Unlike other inmates in Texas' sprawling prison system, inmates who receive the ultimate punishment are automatically sent to solitary confinement. On Texas' death row, they spend 23 hours a day in their tiny cells. They can't work, watch television, have physical contact with family members who visit, or access educational or rehabilitative programs.
Advocates hope that the living standards and privileges for the more than 270 inmates on death row could change now that the Texas Department of Criminal Justice is reviewing and updating its Death Row Plan. The plan defines the responsibilities of staff who working on the row and activities in which inmates there are allowed to engage.
Department spokesman Jason Clark said in a statement that despite the review of the plan, "there are no significant changes anticipated." He added that it is a routine review and that there is no scheduled completion date.
A coalition of inmates’ rights activists including mental health groups, religious officials, security experts and civil rights advocates this week sent TDCJ its suggested revisions to the plan. The groups say that solitary confinement is costly, increases staff stress and inmate suicide and gives inmates no incentives for good behavior. Under the advocates' proposed changes, inmates could earn the opportunity to receive more visits from family members. They could participate in group recreational and religious activities, work in on-site jobs, and use the television and the phone.
Before 1999, when death row inmates lived in the Ellis Unit in Huntsville with other inmates, the prisoners could participate in such activities. After convicted murderer Martin Gurule’s 1998 escape from death row, the TDCJ moved the row to the Polunsky Unit in Livingston and adopted the current solitary confinement arrangement.
Lance Lowry, president of the Huntsville American Federation of State, County and Municipal Employees, said the creation of the current system was a knee-jerk reaction to Gurule’s escape and did not address the problems of training and equipment for prison employees. The TDCJ increased the physical security and upgraded facilities in the prisons but failed to better equip the staff, Lowry said.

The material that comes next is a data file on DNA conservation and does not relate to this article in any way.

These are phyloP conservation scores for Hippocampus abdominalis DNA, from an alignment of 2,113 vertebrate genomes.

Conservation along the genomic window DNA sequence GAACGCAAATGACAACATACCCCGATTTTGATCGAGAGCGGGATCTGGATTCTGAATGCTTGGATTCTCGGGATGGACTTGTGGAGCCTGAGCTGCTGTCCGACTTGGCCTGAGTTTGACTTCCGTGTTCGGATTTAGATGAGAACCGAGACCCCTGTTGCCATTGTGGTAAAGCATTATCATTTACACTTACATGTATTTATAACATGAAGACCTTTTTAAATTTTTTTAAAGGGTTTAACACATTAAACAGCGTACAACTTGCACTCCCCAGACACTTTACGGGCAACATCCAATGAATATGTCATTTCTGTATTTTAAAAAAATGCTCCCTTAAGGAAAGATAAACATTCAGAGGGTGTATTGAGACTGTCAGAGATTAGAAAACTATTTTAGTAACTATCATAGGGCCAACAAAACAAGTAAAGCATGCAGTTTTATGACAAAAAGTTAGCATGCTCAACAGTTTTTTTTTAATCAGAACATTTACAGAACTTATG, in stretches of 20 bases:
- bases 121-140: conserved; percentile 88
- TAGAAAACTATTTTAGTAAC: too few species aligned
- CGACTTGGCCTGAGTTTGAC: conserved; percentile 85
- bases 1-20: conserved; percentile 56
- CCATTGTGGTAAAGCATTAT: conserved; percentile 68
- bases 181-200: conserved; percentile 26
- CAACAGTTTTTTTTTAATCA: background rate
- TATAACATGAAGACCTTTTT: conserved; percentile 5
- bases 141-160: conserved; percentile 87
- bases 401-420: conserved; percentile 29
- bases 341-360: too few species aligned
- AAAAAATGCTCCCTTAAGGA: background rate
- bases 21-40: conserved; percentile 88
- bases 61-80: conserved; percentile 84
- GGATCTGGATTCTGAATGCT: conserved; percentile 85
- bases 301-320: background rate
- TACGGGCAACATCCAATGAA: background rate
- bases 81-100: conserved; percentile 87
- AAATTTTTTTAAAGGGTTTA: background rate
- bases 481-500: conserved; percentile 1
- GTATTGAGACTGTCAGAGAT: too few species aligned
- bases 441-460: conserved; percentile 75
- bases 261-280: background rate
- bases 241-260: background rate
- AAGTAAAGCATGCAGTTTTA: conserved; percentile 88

“This has not been a positive thing for the inmates or the staff," Lowry said. "There has been increased aggression toward officers."
While prison officials individually assess other inmates to determine the type of security and housing arrangements that are appropriate, as they are in many states with the death penalty, those with death sentences are sent automatically to solitary confinement. They have no opportunity to work their way out with good behavior.
But in a ruling in November, a federal district court in Virginia ruled that the state violated death row inmates' right to due process by automatically sending them to solitary confinement in much the same way Texas does. The court, calling that state's death row "dehumanizing," found that death row inmates did not inherently present a bigger risk to the prison system and that, like other inmates, they were deserving of rehabilitative resources in the event that their appeals to the court might one day lead to their release.
The National Alliance on Mental Illness says the TDCJ’s current system of long-term solitary confinement has been shown to cause mental health disturbances, suicide, depression, paranoia, psychosis and other antisocial behaviors. Greg Hansch, the policy coordinator for NAMI Texas, said it fosters an unsafe environment for both inmates and staff.
“Sticking with the status quo is alarming,” Hansch said.
It is also more expensive to house inmates in solitary confinement, and the advocates' proposed revisions that would allow for inmates with good behavior to live in units with non-death row inmates who are serving time for similar crimes. Lowry suggested that the TDCJ could redirect the savings toward training and incentives for solitary confinement staff to reduce turnover.
TDCJ spokesman Clark said in a statement that the agency is reviewing the suggestions like it would any public input.